Saturday, November 23, 2013
For me, progress: I play in a one-night chess tournament, and miss a chance for a big upset; learn the "on any given day" lesson!
I made some personal progress last night. For the first time since 2000, I played in a chess “tournament” with more than one round. In fact, this was a three-round “Action” tournament at the Arlington Chess Club in northern VA.
It started rather late, at around 8:20 PM (major league baseball usually starts at around 7, but Sunday and Monday night football start late). The three rounds were played as Game-30, which means the winner has to compel resignation or confer mate within thirty minutes with a readable score.
My result was a loss, a win and a draw. The win was with Black. In the last round, I was lost but my opponent was in time trouble and agreed to a draw. In the previous action tournament in St. Paul MN, I had one only the last game, conferring mate just as the flag fell.
In the first round I played a high “Expert” who told me later I missed a shot, in the position shown. That is on move 10 (in the position shown), take the “f7” pawn with the Bishop, followed a move of the Kight to attack the Rook. I just looked. I think he’s right. Right now, I don’t see a defense. The position arose out of a Grunfeld Defense where Black played his queen bishop pawn one square, unusual (combining it with the Slav Defense). I wouldn’t expect a player of his rating to allow this, but that’s my problem now.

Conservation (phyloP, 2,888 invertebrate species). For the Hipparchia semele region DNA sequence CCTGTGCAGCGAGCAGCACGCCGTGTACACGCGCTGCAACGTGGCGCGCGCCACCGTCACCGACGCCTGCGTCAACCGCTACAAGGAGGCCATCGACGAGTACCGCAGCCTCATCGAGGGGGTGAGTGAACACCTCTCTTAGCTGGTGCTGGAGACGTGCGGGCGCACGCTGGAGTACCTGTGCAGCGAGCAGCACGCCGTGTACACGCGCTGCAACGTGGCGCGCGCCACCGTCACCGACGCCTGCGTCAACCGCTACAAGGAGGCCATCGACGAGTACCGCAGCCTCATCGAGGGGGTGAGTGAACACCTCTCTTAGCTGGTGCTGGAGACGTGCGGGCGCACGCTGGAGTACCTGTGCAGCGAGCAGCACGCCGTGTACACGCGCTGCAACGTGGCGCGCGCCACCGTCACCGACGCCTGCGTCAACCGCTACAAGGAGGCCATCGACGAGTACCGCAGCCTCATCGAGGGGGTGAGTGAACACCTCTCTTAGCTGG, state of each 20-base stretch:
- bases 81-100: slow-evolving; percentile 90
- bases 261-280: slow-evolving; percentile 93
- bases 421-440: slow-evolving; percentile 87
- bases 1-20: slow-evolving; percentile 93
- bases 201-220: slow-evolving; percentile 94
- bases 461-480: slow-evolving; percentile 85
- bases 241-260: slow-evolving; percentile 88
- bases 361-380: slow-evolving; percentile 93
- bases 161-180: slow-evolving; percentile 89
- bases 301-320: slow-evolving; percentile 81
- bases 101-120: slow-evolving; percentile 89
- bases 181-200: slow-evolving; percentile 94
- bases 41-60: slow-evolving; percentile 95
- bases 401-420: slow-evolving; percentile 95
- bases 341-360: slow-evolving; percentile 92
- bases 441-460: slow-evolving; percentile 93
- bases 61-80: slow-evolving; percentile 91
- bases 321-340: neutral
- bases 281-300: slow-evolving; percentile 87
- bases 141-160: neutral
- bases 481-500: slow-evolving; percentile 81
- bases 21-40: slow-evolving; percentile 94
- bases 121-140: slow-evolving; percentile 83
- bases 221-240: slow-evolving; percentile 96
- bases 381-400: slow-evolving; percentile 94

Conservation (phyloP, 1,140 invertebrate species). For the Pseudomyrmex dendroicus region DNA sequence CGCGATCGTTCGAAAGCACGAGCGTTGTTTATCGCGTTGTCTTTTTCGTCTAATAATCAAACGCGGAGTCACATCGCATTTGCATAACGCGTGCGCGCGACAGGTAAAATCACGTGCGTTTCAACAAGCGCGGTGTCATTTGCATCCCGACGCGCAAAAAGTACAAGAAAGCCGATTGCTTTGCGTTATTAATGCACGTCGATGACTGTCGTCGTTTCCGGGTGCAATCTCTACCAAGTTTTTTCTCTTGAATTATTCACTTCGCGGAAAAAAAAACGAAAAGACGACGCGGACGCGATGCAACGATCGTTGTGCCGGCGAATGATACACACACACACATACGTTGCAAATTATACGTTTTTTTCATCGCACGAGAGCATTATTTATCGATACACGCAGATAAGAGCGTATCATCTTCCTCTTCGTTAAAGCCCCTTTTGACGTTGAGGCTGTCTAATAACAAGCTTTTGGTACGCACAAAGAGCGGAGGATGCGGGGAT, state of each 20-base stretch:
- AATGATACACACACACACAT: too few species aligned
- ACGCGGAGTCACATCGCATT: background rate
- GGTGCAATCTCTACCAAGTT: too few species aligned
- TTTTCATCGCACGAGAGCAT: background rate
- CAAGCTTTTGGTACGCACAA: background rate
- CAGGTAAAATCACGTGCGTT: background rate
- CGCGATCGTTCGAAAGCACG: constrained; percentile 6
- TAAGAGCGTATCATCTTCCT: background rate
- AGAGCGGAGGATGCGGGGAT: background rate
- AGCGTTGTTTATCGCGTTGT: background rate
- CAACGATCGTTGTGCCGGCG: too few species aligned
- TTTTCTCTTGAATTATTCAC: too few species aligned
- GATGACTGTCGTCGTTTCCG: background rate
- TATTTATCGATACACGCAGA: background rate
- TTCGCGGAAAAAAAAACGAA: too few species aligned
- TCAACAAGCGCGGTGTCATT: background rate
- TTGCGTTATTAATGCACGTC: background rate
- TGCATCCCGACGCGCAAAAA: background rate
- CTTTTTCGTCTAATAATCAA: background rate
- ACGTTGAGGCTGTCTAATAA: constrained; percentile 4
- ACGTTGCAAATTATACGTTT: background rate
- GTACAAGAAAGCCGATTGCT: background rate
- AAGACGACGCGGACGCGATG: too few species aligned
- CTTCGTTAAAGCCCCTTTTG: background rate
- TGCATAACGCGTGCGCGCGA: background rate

Chess is like other “sports” in a sense, because even though the stronger player usually wins, in any given day anything can happen. Upsets do occur. I guess I missed an upset. The next game, on the other hand, I won quickly with the Black pieces myself, picking off queenside pawns in a Sicilian Defense after White missed a best line and went wrong.
Chess is something people get very good at when they are young Sometimes, kids reach near master status while still of middle school age. Learning to play well at that level is like learning to play piano in a sense, or becoming a computer programming prodigy. It seems more likely early in life before the brain has started pruning its circuits for more focuses adult life.
Technology is important in conducting tournaments. Software allows the tournament director to assign and print the pairings within five minutes after a previous round, with the help of a modern Sony (or any modern Windows or Mac computer) and small laser or inkjet printer.
I think that chess has something to do with character development in a “libertarian” sense, because it teaches the idea that specific actions can have specific, sometimes calculable consequences (as in tactics). Other time, precise consequences, in complicated or obscure positions, are harder to see.